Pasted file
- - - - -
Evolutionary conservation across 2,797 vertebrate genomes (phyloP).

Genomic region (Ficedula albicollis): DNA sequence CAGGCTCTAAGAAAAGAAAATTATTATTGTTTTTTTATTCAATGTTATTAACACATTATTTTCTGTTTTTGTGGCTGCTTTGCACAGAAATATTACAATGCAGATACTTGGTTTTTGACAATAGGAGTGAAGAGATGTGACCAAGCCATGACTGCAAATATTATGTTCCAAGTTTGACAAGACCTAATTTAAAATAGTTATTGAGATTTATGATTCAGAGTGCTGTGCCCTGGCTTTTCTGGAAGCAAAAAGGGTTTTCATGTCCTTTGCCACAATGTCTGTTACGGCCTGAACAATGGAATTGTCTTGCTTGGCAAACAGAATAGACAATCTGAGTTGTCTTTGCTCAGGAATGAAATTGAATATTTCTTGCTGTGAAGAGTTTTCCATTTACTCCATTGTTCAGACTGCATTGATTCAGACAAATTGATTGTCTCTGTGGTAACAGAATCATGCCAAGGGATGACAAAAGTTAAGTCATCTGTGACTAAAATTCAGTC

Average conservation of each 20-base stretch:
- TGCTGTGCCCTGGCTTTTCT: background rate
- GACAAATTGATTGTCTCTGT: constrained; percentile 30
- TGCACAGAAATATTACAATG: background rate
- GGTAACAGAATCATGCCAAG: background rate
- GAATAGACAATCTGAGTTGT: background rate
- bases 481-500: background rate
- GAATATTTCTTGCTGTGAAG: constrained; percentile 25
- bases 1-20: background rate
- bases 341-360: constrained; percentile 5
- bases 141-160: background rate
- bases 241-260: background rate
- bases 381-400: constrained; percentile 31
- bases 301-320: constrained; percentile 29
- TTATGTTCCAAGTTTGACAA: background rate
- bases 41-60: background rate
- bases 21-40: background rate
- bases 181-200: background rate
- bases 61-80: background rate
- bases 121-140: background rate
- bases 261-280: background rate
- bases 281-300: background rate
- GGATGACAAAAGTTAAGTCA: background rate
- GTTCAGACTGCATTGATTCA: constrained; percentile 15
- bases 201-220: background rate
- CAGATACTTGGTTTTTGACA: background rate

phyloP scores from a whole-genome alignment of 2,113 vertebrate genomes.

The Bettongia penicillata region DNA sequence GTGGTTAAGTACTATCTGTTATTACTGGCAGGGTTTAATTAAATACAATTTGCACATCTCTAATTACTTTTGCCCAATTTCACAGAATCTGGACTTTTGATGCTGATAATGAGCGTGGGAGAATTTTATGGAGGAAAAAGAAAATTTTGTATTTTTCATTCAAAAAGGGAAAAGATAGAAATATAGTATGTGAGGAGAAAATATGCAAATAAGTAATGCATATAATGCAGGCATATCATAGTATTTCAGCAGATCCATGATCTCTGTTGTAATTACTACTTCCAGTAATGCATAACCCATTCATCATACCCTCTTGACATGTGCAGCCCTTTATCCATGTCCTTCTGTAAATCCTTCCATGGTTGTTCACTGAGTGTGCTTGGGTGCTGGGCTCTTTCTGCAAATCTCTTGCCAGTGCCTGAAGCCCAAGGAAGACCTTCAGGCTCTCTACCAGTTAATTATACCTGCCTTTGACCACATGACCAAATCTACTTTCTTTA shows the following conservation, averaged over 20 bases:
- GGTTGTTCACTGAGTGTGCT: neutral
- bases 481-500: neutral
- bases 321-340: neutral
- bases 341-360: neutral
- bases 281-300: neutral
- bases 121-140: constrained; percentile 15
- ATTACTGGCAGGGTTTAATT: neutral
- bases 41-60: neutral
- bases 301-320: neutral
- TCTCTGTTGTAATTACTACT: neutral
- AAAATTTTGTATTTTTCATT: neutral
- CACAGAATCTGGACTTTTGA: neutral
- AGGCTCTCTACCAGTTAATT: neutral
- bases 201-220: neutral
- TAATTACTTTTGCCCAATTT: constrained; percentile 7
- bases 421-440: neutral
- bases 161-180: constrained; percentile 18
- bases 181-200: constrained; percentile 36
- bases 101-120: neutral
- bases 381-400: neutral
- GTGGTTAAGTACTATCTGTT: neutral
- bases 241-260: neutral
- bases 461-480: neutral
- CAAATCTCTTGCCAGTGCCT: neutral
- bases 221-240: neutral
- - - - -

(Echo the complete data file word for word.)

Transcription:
Evolutionary conservation across 2,797 vertebrate genomes (phyloP).

Genomic region (Ficedula albicollis): DNA sequence CAGGCTCTAAGAAAAGAAAATTATTATTGTTTTTTTATTCAATGTTATTAACACATTATTTTCTGTTTTTGTGGCTGCTTTGCACAGAAATATTACAATGCAGATACTTGGTTTTTGACAATAGGAGTGAAGAGATGTGACCAAGCCATGACTGCAAATATTATGTTCCAAGTTTGACAAGACCTAATTTAAAATAGTTATTGAGATTTATGATTCAGAGTGCTGTGCCCTGGCTTTTCTGGAAGCAAAAAGGGTTTTCATGTCCTTTGCCACAATGTCTGTTACGGCCTGAACAATGGAATTGTCTTGCTTGGCAAACAGAATAGACAATCTGAGTTGTCTTTGCTCAGGAATGAAATTGAATATTTCTTGCTGTGAAGAGTTTTCCATTTACTCCATTGTTCAGACTGCATTGATTCAGACAAATTGATTGTCTCTGTGGTAACAGAATCATGCCAAGGGATGACAAAAGTTAAGTCATCTGTGACTAAAATTCAGTC

Average conservation of each 20-base stretch:
- TGCTGTGCCCTGGCTTTTCT: background rate
- GACAAATTGATTGTCTCTGT: constrained; percentile 30
- TGCACAGAAATATTACAATG: background rate
- GGTAACAGAATCATGCCAAG: background rate
- GAATAGACAATCTGAGTTGT: background rate
- bases 481-500: background rate
- GAATATTTCTTGCTGTGAAG: constrained; percentile 25
- bases 1-20: background rate
- bases 341-360: constrained; percentile 5
- bases 141-160: background rate
- bases 241-260: background rate
- bases 381-400: constrained; percentile 31
- bases 301-320: constrained; percentile 29
- TTATGTTCCAAGTTTGACAA: background rate
- bases 41-60: background rate
- bases 21-40: background rate
- bases 181-200: background rate
- bases 61-80: background rate
- bases 121-140: background rate
- bases 261-280: background rate
- bases 281-300: background rate
- GGATGACAAAAGTTAAGTCA: background rate
- GTTCAGACTGCATTGATTCA: constrained; percentile 15
- bases 201-220: background rate
- CAGATACTTGGTTTTTGACA: background rate

phyloP scores from a whole-genome alignment of 2,113 vertebrate genomes.

The Bettongia penicillata region DNA sequence GTGGTTAAGTACTATCTGTTATTACTGGCAGGGTTTAATTAAATACAATTTGCACATCTCTAATTACTTTTGCCCAATTTCACAGAATCTGGACTTTTGATGCTGATAATGAGCGTGGGAGAATTTTATGGAGGAAAAAGAAAATTTTGTATTTTTCATTCAAAAAGGGAAAAGATAGAAATATAGTATGTGAGGAGAAAATATGCAAATAAGTAATGCATATAATGCAGGCATATCATAGTATTTCAGCAGATCCATGATCTCTGTTGTAATTACTACTTCCAGTAATGCATAACCCATTCATCATACCCTCTTGACATGTGCAGCCCTTTATCCATGTCCTTCTGTAAATCCTTCCATGGTTGTTCACTGAGTGTGCTTGGGTGCTGGGCTCTTTCTGCAAATCTCTTGCCAGTGCCTGAAGCCCAAGGAAGACCTTCAGGCTCTCTACCAGTTAATTATACCTGCCTTTGACCACATGACCAAATCTACTTTCTTTA shows the following conservation, averaged over 20 bases:
- GGTTGTTCACTGAGTGTGCT: neutral
- bases 481-500: neutral
- bases 321-340: neutral
- bases 341-360: neutral
- bases 281-300: neutral
- bases 121-140: constrained; percentile 15
- ATTACTGGCAGGGTTTAATT: neutral
- bases 41-60: neutral
- bases 301-320: neutral
- TCTCTGTTGTAATTACTACT: neutral
- AAAATTTTGTATTTTTCATT: neutral
- CACAGAATCTGGACTTTTGA: neutral
- AGGCTCTCTACCAGTTAATT: neutral
- bases 201-220: neutral
- TAATTACTTTTGCCCAATTT: constrained; percentile 7
- bases 421-440: neutral
- bases 161-180: constrained; percentile 18
- bases 181-200: constrained; percentile 36
- bases 101-120: neutral
- bases 381-400: neutral
- GTGGTTAAGTACTATCTGTT: neutral
- bases 241-260: neutral
- bases 461-480: neutral
- CAAATCTCTTGCCAGTGCCT: neutral
- bases 221-240: neutral